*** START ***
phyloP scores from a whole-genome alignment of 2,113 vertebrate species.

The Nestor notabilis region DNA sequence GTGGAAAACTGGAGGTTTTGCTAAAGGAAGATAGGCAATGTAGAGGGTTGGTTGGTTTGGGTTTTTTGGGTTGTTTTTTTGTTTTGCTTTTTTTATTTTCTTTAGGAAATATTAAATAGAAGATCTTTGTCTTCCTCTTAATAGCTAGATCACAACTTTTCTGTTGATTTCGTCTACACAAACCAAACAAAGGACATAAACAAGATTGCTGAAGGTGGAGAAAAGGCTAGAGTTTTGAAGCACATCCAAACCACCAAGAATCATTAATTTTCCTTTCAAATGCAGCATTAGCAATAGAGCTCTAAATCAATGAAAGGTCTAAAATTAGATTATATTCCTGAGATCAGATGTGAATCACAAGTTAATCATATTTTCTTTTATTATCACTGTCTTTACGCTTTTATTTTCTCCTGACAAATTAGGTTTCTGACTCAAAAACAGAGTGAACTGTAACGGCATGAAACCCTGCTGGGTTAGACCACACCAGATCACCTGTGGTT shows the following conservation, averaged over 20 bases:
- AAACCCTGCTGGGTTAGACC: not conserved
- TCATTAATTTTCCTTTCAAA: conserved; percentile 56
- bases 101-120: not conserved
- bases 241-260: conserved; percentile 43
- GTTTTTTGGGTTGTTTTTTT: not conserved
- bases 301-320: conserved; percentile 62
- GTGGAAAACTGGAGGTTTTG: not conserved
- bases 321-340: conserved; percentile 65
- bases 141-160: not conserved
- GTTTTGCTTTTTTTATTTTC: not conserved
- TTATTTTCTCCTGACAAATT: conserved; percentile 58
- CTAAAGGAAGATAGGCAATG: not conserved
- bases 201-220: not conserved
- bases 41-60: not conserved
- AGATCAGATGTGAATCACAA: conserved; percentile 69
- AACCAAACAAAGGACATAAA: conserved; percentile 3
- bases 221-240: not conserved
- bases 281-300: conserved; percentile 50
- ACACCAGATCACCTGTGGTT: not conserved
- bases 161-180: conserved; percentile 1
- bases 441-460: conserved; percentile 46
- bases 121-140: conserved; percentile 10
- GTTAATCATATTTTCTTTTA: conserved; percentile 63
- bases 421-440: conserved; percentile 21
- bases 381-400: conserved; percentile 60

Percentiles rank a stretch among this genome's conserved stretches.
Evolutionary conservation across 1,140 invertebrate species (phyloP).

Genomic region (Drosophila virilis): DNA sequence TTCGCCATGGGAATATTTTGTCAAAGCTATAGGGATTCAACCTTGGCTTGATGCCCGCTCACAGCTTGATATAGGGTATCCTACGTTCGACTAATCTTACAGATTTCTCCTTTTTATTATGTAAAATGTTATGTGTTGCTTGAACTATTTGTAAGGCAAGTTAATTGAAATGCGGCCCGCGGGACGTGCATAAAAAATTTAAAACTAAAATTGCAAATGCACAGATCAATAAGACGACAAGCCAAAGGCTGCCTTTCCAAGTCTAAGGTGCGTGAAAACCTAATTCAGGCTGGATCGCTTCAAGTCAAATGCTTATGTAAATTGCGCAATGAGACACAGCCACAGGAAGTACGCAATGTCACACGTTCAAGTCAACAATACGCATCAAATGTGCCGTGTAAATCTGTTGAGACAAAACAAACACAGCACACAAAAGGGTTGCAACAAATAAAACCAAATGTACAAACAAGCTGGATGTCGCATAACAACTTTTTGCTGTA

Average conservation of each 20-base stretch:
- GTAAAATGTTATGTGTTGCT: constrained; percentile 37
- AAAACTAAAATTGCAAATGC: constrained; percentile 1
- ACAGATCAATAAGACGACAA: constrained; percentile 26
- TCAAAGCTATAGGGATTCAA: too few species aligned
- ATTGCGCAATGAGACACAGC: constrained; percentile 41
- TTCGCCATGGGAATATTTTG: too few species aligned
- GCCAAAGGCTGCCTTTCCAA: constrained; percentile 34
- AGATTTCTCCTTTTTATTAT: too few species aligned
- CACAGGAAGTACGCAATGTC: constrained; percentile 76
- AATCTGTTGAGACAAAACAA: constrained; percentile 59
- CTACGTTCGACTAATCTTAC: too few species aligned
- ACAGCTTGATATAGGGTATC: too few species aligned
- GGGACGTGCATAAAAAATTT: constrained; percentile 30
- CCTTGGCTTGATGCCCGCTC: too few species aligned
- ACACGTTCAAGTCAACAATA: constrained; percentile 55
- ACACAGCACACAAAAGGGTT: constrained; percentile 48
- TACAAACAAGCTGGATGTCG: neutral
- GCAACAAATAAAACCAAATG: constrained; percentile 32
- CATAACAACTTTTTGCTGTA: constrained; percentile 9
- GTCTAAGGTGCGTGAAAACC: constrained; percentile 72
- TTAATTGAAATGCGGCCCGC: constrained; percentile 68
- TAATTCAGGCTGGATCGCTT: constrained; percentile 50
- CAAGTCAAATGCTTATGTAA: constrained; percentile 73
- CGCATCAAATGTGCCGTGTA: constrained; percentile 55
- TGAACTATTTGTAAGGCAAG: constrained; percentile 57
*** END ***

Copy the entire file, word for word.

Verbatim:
phyloP scores from a whole-genome alignment of 2,113 vertebrate species.

The Nestor notabilis region DNA sequence GTGGAAAACTGGAGGTTTTGCTAAAGGAAGATAGGCAATGTAGAGGGTTGGTTGGTTTGGGTTTTTTGGGTTGTTTTTTTGTTTTGCTTTTTTTATTTTCTTTAGGAAATATTAAATAGAAGATCTTTGTCTTCCTCTTAATAGCTAGATCACAACTTTTCTGTTGATTTCGTCTACACAAACCAAACAAAGGACATAAACAAGATTGCTGAAGGTGGAGAAAAGGCTAGAGTTTTGAAGCACATCCAAACCACCAAGAATCATTAATTTTCCTTTCAAATGCAGCATTAGCAATAGAGCTCTAAATCAATGAAAGGTCTAAAATTAGATTATATTCCTGAGATCAGATGTGAATCACAAGTTAATCATATTTTCTTTTATTATCACTGTCTTTACGCTTTTATTTTCTCCTGACAAATTAGGTTTCTGACTCAAAAACAGAGTGAACTGTAACGGCATGAAACCCTGCTGGGTTAGACCACACCAGATCACCTGTGGTT shows the following conservation, averaged over 20 bases:
- AAACCCTGCTGGGTTAGACC: not conserved
- TCATTAATTTTCCTTTCAAA: conserved; percentile 56
- bases 101-120: not conserved
- bases 241-260: conserved; percentile 43
- GTTTTTTGGGTTGTTTTTTT: not conserved
- bases 301-320: conserved; percentile 62
- GTGGAAAACTGGAGGTTTTG: not conserved
- bases 321-340: conserved; percentile 65
- bases 141-160: not conserved
- GTTTTGCTTTTTTTATTTTC: not conserved
- TTATTTTCTCCTGACAAATT: conserved; percentile 58
- CTAAAGGAAGATAGGCAATG: not conserved
- bases 201-220: not conserved
- bases 41-60: not conserved
- AGATCAGATGTGAATCACAA: conserved; percentile 69
- AACCAAACAAAGGACATAAA: conserved; percentile 3
- bases 221-240: not conserved
- bases 281-300: conserved; percentile 50
- ACACCAGATCACCTGTGGTT: not conserved
- bases 161-180: conserved; percentile 1
- bases 441-460: conserved; percentile 46
- bases 121-140: conserved; percentile 10
- GTTAATCATATTTTCTTTTA: conserved; percentile 63
- bases 421-440: conserved; percentile 21
- bases 381-400: conserved; percentile 60

Percentiles rank a stretch among this genome's conserved stretches.
Evolutionary conservation across 1,140 invertebrate species (phyloP).

Genomic region (Drosophila virilis): DNA sequence TTCGCCATGGGAATATTTTGTCAAAGCTATAGGGATTCAACCTTGGCTTGATGCCCGCTCACAGCTTGATATAGGGTATCCTACGTTCGACTAATCTTACAGATTTCTCCTTTTTATTATGTAAAATGTTATGTGTTGCTTGAACTATTTGTAAGGCAAGTTAATTGAAATGCGGCCCGCGGGACGTGCATAAAAAATTTAAAACTAAAATTGCAAATGCACAGATCAATAAGACGACAAGCCAAAGGCTGCCTTTCCAAGTCTAAGGTGCGTGAAAACCTAATTCAGGCTGGATCGCTTCAAGTCAAATGCTTATGTAAATTGCGCAATGAGACACAGCCACAGGAAGTACGCAATGTCACACGTTCAAGTCAACAATACGCATCAAATGTGCCGTGTAAATCTGTTGAGACAAAACAAACACAGCACACAAAAGGGTTGCAACAAATAAAACCAAATGTACAAACAAGCTGGATGTCGCATAACAACTTTTTGCTGTA

Average conservation of each 20-base stretch:
- GTAAAATGTTATGTGTTGCT: constrained; percentile 37
- AAAACTAAAATTGCAAATGC: constrained; percentile 1
- ACAGATCAATAAGACGACAA: constrained; percentile 26
- TCAAAGCTATAGGGATTCAA: too few species aligned
- ATTGCGCAATGAGACACAGC: constrained; percentile 41
- TTCGCCATGGGAATATTTTG: too few species aligned
- GCCAAAGGCTGCCTTTCCAA: constrained; percentile 34
- AGATTTCTCCTTTTTATTAT: too few species aligned
- CACAGGAAGTACGCAATGTC: constrained; percentile 76
- AATCTGTTGAGACAAAACAA: constrained; percentile 59
- CTACGTTCGACTAATCTTAC: too few species aligned
- ACAGCTTGATATAGGGTATC: too few species aligned
- GGGACGTGCATAAAAAATTT: constrained; percentile 30
- CCTTGGCTTGATGCCCGCTC: too few species aligned
- ACACGTTCAAGTCAACAATA: constrained; percentile 55
- ACACAGCACACAAAAGGGTT: constrained; percentile 48
- TACAAACAAGCTGGATGTCG: neutral
- GCAACAAATAAAACCAAATG: constrained; percentile 32
- CATAACAACTTTTTGCTGTA: constrained; percentile 9
- GTCTAAGGTGCGTGAAAACC: constrained; percentile 72
- TTAATTGAAATGCGGCCCGC: constrained; percentile 68
- TAATTCAGGCTGGATCGCTT: constrained; percentile 50
- CAAGTCAAATGCTTATGTAA: constrained; percentile 73
- CGCATCAAATGTGCCGTGTA: constrained; percentile 55
- TGAACTATTTGTAAGGCAAG: constrained; percentile 57